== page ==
Marijuana, both domestically grown and imported, is readily available throughout the Florida. Domestic indoor cultivation is a significant industry throughout Florida. The availability of plant hot houses and large commercial nurseries allow traffickers ready access to the necessary equipment for indoor grow operations, particularly in southwest Florida.

The Fort Myers Regional Office reports that growers are aware of federal threshold limits and are growing less than 100 plants per grow to reduce the risk of federal penalties. Marijuana is imported into the Jacksonville area from the U.S. southwest border, Canada and Jamaica, by every available transportation method. The panhandle region continues to be a transit area for marijuana from Mexico. Seizures continue along Interstate 10 from trucks, rental vehicles and trailers traveling east into Florida.

Mexican commercial grade marijuana continues to be brought into the Orlando, Florida area from the southwest border. It is concealed in hidden compartments in passenger cars and large commercial vehicles, in luggage on commercial air flights and within freight shipments.

Pharmaceutical drugs remain widely available throughout Florida, especially OxyContin and Xanax. Preliminary reports from the Florida medical examiners showed that during the first six months of 2003 there were 292 oxycodone-related deaths in the state. This contrasts with a total of 589 oxycodone-related deaths for all of 2002. OxyContin was the most commonly abused pharmaceutical drug in Florida, but restrictions placed upon OxyContin availability are believed to be responsible for the increase in methadone abuse.

Diversion within Florida occurs through indiscriminate prescribing, prescription forgery and theft. Additional methods, which have been especially prevalent in OxyContin incidents, include doctor hopping, pharmacy robberies and prescription fraud (where extra copies of a prescription are made and taken to different pharmacies). Diversion via the internet continues to emerge as a primary method of trafficking and is the basis of several investigations. Internet diversion occurs through fraudulent prescriptions.

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  • Florida Facts
  • In Florida, 83% of the substance abuse problems being treated pertained to alcohol abuse only (National Survey of Substance Abuse Treatment Services (N-SSATS)).
  • In the state of Florida, during 2007, 155,246 adults and over 14,000 juveniles were arrested on drug charges.
  • During 2007, 1.3% of the middle school students in Florida reported using methamphetamine at least once.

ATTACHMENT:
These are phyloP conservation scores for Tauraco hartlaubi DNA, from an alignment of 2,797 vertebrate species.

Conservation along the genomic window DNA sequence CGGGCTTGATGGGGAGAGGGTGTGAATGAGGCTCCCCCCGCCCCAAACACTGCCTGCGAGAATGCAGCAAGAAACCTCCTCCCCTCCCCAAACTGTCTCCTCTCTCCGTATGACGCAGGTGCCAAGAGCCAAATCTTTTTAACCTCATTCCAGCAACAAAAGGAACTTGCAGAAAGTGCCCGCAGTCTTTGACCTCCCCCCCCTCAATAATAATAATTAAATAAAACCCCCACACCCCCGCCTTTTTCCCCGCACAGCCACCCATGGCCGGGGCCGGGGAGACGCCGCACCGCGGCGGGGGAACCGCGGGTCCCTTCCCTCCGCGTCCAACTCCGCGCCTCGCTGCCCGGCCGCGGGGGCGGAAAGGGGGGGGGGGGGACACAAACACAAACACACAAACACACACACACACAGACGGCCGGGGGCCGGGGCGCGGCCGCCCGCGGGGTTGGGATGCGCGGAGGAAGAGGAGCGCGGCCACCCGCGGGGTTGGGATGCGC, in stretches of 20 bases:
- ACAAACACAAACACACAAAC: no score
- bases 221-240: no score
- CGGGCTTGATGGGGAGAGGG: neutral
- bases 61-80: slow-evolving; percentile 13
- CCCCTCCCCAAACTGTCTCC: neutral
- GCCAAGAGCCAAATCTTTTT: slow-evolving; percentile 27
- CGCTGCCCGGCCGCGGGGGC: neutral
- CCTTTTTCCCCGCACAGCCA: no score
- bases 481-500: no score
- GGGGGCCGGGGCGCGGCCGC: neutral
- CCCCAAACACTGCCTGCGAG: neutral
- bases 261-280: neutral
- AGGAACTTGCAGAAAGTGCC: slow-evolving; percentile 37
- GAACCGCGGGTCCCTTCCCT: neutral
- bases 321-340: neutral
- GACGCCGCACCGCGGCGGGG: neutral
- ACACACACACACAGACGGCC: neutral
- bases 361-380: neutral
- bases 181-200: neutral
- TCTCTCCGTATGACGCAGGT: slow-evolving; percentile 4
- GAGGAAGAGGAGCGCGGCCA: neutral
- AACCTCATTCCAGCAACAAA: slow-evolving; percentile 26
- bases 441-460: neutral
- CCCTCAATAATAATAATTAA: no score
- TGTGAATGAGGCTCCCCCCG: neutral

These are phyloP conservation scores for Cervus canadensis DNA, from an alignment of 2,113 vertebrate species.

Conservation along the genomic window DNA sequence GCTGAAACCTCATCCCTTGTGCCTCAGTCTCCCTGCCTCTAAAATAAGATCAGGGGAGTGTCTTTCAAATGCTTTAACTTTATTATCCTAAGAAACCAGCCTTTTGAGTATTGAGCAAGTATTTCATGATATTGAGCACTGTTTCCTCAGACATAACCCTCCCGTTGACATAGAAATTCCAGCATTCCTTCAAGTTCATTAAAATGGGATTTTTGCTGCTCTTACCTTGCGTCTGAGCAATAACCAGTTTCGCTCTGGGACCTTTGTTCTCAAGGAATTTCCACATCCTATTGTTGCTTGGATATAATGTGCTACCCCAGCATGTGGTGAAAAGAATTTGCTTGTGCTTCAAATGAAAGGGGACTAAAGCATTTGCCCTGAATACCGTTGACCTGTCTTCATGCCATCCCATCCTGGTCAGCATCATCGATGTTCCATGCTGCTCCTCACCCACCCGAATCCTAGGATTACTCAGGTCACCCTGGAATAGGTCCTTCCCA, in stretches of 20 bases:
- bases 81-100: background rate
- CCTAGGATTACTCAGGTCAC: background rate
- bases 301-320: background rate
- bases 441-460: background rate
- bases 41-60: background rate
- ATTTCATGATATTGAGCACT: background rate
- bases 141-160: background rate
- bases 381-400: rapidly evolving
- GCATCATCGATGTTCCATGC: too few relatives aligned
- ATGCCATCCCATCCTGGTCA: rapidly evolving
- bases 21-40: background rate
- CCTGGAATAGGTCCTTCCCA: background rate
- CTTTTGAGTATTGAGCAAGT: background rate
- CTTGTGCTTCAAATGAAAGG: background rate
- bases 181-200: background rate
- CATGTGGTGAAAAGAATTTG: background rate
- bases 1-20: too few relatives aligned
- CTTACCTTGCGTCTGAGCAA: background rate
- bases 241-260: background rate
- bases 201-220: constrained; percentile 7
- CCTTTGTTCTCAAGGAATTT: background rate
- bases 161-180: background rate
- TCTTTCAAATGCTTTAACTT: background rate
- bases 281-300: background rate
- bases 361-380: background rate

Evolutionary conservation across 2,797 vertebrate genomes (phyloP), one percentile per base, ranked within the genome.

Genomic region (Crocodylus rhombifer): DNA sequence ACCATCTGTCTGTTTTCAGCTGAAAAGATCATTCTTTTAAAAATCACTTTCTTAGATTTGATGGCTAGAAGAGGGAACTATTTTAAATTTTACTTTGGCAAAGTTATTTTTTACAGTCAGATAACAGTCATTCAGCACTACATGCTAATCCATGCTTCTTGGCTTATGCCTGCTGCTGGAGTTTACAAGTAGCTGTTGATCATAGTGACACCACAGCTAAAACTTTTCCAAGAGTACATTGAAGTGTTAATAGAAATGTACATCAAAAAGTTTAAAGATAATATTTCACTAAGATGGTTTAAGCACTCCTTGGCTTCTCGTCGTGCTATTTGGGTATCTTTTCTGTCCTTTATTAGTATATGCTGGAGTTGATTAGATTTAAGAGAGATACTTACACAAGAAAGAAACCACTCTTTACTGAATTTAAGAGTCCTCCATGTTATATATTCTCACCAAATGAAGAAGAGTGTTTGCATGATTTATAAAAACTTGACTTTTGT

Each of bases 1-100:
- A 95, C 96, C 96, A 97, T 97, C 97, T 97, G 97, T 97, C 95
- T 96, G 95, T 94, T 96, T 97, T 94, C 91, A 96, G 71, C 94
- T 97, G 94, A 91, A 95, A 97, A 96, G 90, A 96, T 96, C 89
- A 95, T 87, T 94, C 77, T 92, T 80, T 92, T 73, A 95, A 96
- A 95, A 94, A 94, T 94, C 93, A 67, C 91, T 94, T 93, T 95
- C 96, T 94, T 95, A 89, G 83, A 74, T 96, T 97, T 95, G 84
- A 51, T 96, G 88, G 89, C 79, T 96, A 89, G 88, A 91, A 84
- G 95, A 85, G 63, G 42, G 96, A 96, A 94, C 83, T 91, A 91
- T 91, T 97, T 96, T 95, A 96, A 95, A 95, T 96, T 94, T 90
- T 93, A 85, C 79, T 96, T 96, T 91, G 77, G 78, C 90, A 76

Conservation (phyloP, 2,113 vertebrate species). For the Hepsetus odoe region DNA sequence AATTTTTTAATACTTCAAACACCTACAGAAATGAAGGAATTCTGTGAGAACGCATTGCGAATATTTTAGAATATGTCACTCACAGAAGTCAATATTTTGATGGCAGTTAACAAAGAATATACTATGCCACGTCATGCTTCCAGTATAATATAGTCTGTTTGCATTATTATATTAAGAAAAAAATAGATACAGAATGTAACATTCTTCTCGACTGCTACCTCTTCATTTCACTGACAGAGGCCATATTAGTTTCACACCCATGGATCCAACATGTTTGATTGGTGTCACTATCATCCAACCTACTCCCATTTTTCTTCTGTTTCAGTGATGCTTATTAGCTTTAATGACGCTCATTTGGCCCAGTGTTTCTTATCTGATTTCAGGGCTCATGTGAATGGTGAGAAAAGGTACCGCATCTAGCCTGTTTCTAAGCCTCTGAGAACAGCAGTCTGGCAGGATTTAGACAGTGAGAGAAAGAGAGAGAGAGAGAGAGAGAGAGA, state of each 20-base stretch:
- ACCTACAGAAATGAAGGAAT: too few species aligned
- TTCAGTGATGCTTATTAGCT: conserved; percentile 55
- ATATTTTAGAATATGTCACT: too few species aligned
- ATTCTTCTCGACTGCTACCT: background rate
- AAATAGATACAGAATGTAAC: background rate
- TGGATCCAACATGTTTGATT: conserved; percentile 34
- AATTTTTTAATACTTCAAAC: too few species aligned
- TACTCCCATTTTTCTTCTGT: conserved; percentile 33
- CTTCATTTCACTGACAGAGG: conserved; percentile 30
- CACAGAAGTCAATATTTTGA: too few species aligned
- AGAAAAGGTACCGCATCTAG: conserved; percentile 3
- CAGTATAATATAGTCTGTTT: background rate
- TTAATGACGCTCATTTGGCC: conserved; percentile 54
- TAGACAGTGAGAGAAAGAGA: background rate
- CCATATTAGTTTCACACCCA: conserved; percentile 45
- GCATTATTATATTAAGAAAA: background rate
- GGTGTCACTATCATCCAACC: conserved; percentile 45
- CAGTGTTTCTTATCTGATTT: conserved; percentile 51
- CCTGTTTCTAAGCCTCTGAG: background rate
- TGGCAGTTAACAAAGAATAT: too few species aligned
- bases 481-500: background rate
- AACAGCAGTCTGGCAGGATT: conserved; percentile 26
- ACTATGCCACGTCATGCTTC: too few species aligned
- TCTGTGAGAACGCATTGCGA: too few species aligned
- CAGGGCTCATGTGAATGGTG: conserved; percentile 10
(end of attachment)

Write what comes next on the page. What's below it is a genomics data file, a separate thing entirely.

• Florida drug statistics estimate that there are 382,293 people abusing prescription drugs, 36,469 people that use inhalants, and 64,924 people who use hallucinogens.
  • Florida, Statistics
  • The population of Florida is 15,979,631 with 7,795,672 Males and 8,183,959 Females.

    The population of Florida, breaks down into the following age groups:

    Under Age 5: 945,721
    Age 5-9: 1,031,622
    Age 10-14: 1,056,931
    Age 15-19: 1,013,918
    Age 20-24: 928,054
    Age 25-34: 2,083,499
    Age 35-44: 2,484,672
    Age 45-54: 2,069,017
    Age 55-59: 821,412
    Age 60-64: 737,397
    Age 65-74: 1,452,049
    Age 75-84: 1,024,072
    Over 85: 331,267

    The Median age in Florida, is 40.5

    Florida Summary
    Florida Area - 47945.47 Sq. Miles
    Land - 46048.92 Sq. Miles
    Water - 1,896.55 Sq. Miles

    The population Density in Florida is 347.01 People per Sq. Mile
    Elevation of Florida - 68 Feet
    Timezone - Central (GMT -6)

    Florida School Enrollment Breakdown
    Age 3 and Over enrolled in Florida schools - 3,932,887
    Florida children enrolled in Nursery or Preschool - 271,298
    Children in Florida enrolled in Kindergarten - 212,723
    Florida children enrolled in Elementary School - 1,716,827
    Florida Highschool Enrollment - 845,265
    Florida College Enrollment - 886,774

    Florida Economy and Employment
    Employment Breakdown:
    16 years and over - 12,742,445
    Total Males in Work Force in Florida - 3,980,495
    Total Females in Work Force in Florida - 3,490,842

    Occupation Breakdown in Florida:
    Management and Professional Occupation related jobs in Florida - 2,206,074
    Service related jobs in Florida - 1,183,508
    Sales and Office Related jobs in Florida - 2,066,060
    Forestry, Farming and Fishing related jobs in Florida - 63,530
    Construction and Maintenance related jobs in Florida - 717,276
    Production and Transportation related jobs in Florida - 757,981

    Florida Houselhold Income Breakdown:
    Household Income-
    Less than $10,000 - 606,925
    $10,000.00 - $14,999 - 426,994
    $15,000 - $24,999 - 918,371
    $25,000 - $34,999 - 901,370
    $35,000 - $49,999 - 1,103,451
    $50,000 - $74,999 - 1,170,446
    $75,000 - $99,999 - 552,343
    $100,000 - $149,999 - 398,839
    $150,000 - $199,999 - 114,432
    $200,000 or more - 147,373
    Average Household Income in Florida - $39,386.35
    Average Household Size in Florida - 2.48